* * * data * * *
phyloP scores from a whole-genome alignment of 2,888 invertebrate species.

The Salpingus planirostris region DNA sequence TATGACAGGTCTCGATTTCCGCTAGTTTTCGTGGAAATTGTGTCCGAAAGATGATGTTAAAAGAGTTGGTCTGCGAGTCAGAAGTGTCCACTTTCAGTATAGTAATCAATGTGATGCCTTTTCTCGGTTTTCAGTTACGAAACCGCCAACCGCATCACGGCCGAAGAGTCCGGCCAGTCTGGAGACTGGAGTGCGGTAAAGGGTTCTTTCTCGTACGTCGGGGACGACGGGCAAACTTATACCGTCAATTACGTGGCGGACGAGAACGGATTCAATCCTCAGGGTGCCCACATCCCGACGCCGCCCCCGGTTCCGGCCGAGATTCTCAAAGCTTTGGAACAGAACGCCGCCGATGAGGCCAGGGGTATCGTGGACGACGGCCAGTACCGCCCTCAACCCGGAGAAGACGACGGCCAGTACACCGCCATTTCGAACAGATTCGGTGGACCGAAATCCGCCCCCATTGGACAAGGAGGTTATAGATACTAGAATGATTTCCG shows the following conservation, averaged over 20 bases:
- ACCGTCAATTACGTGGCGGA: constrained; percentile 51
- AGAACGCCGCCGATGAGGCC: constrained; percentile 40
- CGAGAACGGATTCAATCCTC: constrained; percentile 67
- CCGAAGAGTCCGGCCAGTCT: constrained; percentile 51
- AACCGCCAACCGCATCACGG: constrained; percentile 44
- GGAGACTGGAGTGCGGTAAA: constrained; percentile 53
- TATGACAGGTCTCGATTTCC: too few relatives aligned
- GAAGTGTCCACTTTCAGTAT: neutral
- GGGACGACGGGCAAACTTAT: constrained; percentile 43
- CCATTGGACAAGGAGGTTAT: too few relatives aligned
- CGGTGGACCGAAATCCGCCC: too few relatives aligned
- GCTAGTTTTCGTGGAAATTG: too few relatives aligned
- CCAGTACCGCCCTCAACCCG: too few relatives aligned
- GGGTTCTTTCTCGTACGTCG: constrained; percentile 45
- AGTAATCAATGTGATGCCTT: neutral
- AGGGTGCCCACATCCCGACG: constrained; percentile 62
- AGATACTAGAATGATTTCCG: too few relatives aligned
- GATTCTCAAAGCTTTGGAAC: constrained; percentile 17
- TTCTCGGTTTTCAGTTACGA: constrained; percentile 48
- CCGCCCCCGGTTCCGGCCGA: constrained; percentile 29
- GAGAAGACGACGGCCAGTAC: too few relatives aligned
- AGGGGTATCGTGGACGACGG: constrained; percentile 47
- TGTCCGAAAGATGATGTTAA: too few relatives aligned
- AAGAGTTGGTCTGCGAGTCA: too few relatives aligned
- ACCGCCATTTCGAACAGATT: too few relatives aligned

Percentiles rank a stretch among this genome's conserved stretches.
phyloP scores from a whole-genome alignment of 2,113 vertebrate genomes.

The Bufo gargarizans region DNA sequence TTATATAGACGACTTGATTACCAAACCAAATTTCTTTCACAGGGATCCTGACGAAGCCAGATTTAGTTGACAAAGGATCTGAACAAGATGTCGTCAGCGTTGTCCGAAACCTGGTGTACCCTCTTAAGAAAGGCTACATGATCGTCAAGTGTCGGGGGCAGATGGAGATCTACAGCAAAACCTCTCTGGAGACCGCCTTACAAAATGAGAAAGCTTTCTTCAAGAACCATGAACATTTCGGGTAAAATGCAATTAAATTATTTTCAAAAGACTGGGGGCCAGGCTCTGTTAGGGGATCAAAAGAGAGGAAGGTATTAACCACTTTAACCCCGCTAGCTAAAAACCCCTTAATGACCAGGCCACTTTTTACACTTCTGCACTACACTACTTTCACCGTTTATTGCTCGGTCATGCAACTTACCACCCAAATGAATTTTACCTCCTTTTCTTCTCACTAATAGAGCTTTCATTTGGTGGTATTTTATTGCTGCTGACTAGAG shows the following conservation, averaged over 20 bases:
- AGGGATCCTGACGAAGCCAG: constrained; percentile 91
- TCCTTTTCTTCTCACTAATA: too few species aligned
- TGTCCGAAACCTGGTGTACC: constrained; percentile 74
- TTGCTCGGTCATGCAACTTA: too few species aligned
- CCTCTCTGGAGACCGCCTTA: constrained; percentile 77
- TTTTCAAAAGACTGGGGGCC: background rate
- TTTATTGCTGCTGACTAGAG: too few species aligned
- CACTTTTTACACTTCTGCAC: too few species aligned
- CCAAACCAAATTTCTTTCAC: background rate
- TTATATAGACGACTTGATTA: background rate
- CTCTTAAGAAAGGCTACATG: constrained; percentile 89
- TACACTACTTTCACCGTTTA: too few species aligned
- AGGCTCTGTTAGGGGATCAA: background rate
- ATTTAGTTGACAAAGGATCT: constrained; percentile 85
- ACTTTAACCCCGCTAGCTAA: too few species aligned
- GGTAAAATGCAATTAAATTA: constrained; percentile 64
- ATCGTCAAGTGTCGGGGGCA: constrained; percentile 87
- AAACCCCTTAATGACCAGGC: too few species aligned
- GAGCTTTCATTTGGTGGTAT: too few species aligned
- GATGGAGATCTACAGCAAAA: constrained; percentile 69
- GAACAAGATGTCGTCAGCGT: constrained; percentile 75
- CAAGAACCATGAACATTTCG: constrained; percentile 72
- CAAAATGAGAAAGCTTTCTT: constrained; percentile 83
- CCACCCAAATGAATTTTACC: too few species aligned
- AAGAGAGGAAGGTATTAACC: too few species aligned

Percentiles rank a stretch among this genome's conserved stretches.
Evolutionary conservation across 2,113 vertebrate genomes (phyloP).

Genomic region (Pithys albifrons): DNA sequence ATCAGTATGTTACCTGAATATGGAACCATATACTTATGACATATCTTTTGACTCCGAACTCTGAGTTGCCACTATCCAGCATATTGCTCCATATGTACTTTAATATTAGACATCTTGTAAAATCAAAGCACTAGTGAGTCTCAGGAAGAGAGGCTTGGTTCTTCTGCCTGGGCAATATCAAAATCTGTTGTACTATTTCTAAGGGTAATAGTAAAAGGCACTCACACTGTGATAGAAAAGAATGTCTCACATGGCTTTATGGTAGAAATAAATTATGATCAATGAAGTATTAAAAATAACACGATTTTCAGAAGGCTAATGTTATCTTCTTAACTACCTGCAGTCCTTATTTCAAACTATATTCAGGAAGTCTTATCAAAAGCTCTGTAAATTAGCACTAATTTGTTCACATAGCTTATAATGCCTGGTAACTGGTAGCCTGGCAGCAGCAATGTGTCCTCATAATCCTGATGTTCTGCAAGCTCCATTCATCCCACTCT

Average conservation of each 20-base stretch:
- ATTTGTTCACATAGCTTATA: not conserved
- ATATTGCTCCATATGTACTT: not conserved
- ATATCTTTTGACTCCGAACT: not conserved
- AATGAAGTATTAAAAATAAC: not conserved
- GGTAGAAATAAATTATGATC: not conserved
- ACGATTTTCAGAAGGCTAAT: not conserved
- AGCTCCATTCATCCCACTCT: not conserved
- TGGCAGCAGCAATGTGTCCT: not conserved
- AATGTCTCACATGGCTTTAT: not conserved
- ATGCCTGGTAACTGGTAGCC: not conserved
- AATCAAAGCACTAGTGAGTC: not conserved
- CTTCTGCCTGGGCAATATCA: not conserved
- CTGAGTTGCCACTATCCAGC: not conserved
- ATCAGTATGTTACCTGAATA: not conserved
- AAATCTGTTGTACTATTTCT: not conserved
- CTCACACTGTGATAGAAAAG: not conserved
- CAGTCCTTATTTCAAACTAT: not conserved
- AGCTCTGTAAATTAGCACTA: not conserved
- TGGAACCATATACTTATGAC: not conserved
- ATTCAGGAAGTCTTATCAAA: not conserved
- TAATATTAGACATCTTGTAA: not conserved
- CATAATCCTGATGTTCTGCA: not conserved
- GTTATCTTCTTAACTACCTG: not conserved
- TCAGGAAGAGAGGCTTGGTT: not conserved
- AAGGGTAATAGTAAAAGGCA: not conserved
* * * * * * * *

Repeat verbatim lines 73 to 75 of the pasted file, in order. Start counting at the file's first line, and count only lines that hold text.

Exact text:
- ATCAGTATGTTACCTGAATA: not conserved
- AAATCTGTTGTACTATTTCT: not conserved
- CTCACACTGTGATAGAAAAG: not conserved